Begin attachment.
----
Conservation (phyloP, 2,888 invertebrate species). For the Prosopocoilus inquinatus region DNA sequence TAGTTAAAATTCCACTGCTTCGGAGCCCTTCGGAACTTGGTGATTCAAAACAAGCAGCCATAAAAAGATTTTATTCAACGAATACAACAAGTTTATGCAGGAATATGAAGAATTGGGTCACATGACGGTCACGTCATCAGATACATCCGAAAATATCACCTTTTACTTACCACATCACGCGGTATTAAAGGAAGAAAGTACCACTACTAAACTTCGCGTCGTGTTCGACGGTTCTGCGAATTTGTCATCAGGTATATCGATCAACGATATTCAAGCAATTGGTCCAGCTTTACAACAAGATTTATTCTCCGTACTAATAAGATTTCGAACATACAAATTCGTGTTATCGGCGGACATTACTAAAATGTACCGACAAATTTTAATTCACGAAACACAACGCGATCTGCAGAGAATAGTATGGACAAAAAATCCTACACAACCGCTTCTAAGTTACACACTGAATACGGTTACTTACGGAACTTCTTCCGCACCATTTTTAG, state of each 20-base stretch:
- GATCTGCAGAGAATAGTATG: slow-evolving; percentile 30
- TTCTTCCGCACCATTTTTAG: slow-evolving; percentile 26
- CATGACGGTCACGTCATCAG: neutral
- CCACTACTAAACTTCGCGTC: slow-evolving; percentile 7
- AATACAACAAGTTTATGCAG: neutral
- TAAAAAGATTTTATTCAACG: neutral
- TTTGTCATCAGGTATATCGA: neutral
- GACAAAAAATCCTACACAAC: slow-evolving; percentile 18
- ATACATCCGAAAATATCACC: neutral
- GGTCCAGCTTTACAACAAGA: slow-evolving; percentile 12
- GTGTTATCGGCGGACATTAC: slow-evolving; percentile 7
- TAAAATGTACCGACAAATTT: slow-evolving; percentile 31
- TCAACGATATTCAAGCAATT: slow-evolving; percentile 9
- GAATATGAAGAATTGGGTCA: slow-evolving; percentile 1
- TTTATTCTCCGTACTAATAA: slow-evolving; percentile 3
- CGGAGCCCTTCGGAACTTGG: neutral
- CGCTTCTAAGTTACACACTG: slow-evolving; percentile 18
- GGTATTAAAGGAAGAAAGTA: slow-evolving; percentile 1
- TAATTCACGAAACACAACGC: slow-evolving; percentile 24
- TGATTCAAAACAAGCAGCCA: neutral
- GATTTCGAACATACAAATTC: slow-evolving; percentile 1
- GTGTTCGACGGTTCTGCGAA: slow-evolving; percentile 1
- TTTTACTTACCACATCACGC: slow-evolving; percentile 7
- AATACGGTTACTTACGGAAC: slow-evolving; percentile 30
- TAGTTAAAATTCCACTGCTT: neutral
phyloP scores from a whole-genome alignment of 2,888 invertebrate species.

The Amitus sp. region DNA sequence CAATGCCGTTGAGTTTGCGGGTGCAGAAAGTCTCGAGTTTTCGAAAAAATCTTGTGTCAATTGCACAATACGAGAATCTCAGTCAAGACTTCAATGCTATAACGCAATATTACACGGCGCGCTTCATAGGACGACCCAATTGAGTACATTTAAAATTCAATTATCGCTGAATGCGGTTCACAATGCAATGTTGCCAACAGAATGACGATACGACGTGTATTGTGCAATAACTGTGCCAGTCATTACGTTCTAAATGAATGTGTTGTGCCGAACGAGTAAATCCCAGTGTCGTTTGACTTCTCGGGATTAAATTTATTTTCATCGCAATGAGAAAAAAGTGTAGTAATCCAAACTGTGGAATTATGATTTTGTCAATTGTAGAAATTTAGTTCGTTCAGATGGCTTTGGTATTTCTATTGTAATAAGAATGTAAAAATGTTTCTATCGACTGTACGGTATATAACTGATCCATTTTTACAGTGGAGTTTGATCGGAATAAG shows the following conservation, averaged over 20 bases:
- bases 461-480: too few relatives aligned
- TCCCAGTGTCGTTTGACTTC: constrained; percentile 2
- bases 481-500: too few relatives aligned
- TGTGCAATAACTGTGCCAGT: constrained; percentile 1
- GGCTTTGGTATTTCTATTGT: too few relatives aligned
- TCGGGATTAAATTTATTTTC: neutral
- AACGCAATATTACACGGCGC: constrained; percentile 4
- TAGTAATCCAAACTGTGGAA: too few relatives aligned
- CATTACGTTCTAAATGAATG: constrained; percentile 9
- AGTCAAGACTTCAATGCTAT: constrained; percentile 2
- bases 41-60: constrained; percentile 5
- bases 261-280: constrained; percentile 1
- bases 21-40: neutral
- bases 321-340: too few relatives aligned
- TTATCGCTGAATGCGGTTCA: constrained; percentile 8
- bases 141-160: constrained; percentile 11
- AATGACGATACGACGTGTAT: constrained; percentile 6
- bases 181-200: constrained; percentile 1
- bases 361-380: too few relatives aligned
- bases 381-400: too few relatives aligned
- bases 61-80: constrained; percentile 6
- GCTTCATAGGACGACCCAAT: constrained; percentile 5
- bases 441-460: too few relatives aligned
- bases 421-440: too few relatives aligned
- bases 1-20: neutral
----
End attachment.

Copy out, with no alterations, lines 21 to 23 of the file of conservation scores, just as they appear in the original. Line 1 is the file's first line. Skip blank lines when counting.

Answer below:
- TGATTCAAAACAAGCAGCCA: neutral
- GATTTCGAACATACAAATTC: slow-evolving; percentile 1
- GTGTTCGACGGTTCTGCGAA: slow-evolving; percentile 1